Bear Attack: California Woman Battling Stage 4 Cancer Survives Mauling at Lake Tahoe

by Evan Reier

During a bear attack, it takes everything you’ve got to remain calm and find your path to survival. For one woman, she didn’t even get that chance.

Orinda woman Laurel-Rose Von Hoffmann-Curzi has been battling stage 4 cancer. But while at her Lake Tahoe home, the Californian did not expect a different battle. This time, the counterpart was a massive black bear.

It started as a loud banging noise was coming from the property’s kitchen. Seeking to investigate, Von Hoffman-Curzi headed downstairs.

But rather than a broken dish or anything like that, she entered the doorway and immediately saw the ursine.

“I could see the freezer door half open,” she explained. “And food just going whoosh, whoosh, and it was like in an instant, ‘Oh my gosh. This is a bear. And the next thing that happens is that I’m being torn apart.”

The predator pounced on Von Hoffman-Curzi, According to KPIX, the bear left lacerations and punctures all over her body, forcing her to get an extensive amount of stitches on her face.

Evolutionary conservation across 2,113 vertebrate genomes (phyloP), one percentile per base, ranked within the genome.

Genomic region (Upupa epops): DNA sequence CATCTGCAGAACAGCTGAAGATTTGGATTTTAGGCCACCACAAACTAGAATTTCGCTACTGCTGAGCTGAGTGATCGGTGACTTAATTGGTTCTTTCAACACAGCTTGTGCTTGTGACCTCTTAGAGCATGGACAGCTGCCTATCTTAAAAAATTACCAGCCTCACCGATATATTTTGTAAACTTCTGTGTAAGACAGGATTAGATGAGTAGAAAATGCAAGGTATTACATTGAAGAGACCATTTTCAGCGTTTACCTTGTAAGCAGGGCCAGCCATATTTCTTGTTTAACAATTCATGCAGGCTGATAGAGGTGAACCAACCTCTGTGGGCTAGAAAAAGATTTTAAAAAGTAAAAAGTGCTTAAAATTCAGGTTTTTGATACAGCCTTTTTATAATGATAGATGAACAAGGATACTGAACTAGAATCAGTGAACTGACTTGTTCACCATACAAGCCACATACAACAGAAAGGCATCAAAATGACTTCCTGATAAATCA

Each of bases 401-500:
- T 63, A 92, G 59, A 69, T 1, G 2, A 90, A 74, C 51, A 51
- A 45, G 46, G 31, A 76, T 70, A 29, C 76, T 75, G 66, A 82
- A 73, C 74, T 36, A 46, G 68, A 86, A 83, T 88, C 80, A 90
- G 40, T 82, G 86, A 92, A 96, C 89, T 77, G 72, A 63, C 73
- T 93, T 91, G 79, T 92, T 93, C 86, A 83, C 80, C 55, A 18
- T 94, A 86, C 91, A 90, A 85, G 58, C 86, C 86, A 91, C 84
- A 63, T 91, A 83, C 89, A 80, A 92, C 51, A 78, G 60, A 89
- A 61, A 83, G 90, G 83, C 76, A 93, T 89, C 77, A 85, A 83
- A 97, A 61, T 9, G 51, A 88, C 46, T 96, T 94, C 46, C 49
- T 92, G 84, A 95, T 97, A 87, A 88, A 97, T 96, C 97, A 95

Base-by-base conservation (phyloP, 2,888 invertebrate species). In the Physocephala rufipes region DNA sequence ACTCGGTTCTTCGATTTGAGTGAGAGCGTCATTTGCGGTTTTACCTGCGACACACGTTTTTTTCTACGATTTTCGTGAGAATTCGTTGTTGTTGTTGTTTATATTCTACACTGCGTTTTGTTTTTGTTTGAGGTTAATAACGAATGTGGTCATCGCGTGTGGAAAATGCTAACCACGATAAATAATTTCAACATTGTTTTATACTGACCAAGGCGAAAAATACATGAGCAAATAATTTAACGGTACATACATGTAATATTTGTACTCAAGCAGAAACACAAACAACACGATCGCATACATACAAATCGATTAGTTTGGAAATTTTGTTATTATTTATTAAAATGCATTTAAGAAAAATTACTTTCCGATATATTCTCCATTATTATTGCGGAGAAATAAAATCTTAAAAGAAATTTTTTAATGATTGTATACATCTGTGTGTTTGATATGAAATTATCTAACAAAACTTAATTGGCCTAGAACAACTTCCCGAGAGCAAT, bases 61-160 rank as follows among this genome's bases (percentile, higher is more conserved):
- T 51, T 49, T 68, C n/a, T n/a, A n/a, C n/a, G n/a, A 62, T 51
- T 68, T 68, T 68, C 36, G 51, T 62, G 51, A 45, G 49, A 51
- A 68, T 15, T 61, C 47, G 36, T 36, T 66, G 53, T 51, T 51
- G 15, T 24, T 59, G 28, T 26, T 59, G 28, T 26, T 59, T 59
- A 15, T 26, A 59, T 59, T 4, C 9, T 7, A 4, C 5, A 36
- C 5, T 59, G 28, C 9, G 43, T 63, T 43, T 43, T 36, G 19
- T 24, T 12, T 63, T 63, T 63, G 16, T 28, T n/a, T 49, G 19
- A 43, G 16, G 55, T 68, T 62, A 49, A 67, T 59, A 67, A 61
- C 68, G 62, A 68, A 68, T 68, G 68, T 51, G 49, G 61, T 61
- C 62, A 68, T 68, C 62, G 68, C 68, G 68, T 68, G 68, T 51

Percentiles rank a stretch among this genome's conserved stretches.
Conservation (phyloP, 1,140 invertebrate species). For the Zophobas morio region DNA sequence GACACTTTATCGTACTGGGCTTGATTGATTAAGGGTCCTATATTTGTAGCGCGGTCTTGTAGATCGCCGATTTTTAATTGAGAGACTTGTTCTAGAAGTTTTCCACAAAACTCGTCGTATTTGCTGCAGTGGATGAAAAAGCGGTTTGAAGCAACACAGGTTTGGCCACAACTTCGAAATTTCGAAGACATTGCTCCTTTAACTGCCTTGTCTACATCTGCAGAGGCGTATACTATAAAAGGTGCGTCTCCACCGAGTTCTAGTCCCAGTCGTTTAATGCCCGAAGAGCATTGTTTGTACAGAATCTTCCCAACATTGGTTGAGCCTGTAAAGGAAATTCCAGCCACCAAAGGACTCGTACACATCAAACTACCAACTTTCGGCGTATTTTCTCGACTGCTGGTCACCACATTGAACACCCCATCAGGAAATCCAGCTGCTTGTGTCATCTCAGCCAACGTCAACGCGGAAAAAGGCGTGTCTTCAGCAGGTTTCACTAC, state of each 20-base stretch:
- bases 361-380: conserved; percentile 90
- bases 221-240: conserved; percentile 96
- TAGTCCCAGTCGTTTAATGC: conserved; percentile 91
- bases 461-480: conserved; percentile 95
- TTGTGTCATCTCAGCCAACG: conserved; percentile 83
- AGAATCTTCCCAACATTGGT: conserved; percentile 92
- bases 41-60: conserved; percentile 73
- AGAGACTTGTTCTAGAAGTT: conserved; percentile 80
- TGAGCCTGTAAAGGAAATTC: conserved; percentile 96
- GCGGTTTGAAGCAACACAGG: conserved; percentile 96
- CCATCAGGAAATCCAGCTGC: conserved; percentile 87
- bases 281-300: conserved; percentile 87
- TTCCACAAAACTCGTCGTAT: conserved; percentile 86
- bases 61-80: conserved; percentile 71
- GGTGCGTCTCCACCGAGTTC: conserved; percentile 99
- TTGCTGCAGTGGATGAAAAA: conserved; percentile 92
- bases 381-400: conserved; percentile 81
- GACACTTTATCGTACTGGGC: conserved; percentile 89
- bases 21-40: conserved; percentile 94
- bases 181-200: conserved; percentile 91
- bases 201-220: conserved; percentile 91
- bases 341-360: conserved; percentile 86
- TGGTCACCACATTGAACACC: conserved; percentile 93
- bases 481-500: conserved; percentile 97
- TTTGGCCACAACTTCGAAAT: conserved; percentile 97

Why did the bear attack occur? Well, from her perspective, it was due to being in the bear’s way. Being in the doorway meant that the bear’s entrance and eventual exit was now blocked.

“I’m screaming the whole time. Screaming at the top of my lungs,” she said. “A bear mauling is not a little thing. It’s huge.”

Fortunately, the woman was able to eventually get out of its grasps. In order to make time for her escape, she threw a blanket over the animal, giving her time to escape.

Expert Speaks on Bear Attack

Ann Bryant is the executive director of the BEAR League, an organization that seeks to assist in the relationship between bears and humanity.

Bryant says this incident is representative of a greater trend, as bears are getting more and more comfortable coming into civilization for food.

“That bear outweighed her by easily 400 or 500 pounds,” Bryant said. “We call it getting friendlier because what they actually are doing is they are getting more comfortable around people.”

It’s key to remember that bears don’t view humans as “friends,” especially truly wild ones. If you think getting close is a good idea, Bryant and many others would be sure to remind you that’s an easy ticket to a bear attack.

Bryant also says the rise in bear attacks is likely due to food being left out in the open, in the trash or otherwise.

For Laurel-Rose Von Hoffmann-Curzi, all she knows is that she is thankful she is around to tell the tale.

“I am so incredibly lucky to be alive, I mean, no question,” she said.